28 September 2014. Burlington ON. I wonder when Indian Summer will become an inappropriate phrase. Can’t be long! As it is right now, my only concern about these glorious early fall days is the easy birding. It’s hard to beat T-shirt weather and a steady flow of interesting migrants.
This morning, I led a small group looking for birds in some interesting and varied habitat. We started out walking down into a wooded valley, spent some time watching over a large, cattail encircled pond and ended up strolling a creek-side trail. It was all very nice.
My Bird of the Day came early, it may in fact have been the very first bird seen, a Blue-headed Vireo. Those who follows my postings (is there anyone that compulsive?) will perhaps remember that I speak highly of vireos in general. We see five vireo species in Ontario, all of them summer visitors, only here to breed. Red-eyed, Warbling and Yellow-throated Vireos breed around here but not the Blue-headed or the Philadelphia Vireos, they both prefer the coniferous forests further north. I don’t ever recall enjoying lingering looks at a free-flying Blue-headed Vireo, they always seem to be on the move; today’s was like that. It first caught my attention when I heard its unfamiliar song, I was certainly puzzled, but with a bit of persistence tracing the song we found the bird and were allowed a couple of ‘now you see me now you don’t’ looks, enough to make an identification. Then it was gone. Most of our group missed it and it was probably only my excitement that was memorable. These photos shows how handsome Blue-headed Vireos are (at least I think so).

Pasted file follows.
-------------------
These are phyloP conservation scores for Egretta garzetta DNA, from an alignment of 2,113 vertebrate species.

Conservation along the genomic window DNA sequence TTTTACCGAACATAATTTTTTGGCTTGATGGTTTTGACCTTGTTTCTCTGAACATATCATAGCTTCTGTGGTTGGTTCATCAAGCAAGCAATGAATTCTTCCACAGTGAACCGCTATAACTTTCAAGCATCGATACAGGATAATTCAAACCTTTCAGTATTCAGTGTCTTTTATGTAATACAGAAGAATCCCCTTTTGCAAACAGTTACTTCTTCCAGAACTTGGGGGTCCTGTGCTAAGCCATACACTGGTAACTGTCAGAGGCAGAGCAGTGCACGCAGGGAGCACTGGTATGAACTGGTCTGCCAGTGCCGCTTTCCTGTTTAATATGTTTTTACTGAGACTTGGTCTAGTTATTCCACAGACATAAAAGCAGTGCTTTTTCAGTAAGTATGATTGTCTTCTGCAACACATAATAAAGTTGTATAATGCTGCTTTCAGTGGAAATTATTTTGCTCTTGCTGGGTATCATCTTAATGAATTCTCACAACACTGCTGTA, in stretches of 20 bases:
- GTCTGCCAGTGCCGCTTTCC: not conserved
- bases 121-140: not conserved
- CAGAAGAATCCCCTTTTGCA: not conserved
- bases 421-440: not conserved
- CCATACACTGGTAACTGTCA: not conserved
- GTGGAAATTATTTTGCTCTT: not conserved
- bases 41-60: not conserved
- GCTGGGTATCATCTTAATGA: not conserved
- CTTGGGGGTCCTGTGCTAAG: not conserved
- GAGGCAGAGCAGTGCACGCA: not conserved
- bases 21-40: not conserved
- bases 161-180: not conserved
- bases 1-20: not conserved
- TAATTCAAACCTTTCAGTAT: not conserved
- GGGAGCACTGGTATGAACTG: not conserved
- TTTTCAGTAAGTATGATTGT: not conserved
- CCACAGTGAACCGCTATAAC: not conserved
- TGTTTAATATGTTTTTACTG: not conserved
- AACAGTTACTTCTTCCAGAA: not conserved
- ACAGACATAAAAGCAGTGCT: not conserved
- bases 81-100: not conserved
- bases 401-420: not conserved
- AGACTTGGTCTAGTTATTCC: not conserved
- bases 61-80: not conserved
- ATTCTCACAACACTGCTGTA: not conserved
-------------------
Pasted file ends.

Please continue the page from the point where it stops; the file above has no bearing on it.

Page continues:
Also for your enjoyment, a couple of shots of other vireo species: A Yellow-throated and a Philadelphia. The spectacles on the yellow-throated making it look a little like the Blue-headed. Note the business-like tip of its beak.
The rest of our walk turned up several interesting birds: A single Sharp-shinned Hawk apparently consorting amiably with a small flock of Blue Jays; We heard but couldn’t find an Eastern Towhee and were amused by a deranged female Wood Duck which seems to have learned to beg food from passers-by. Perhaps its formative months were spent at a marina or urban park where the lines between humans and wildlife sometimes blur; I wonder how and where it will spend the winter and how dependant it is on hand-outs.
And finally, while it’s often hard to have much good to say about European Starlings, these two in their new feathers look quite fetching. The light tips of the feathers will wear off over winter; after which they’ll be just starlings again.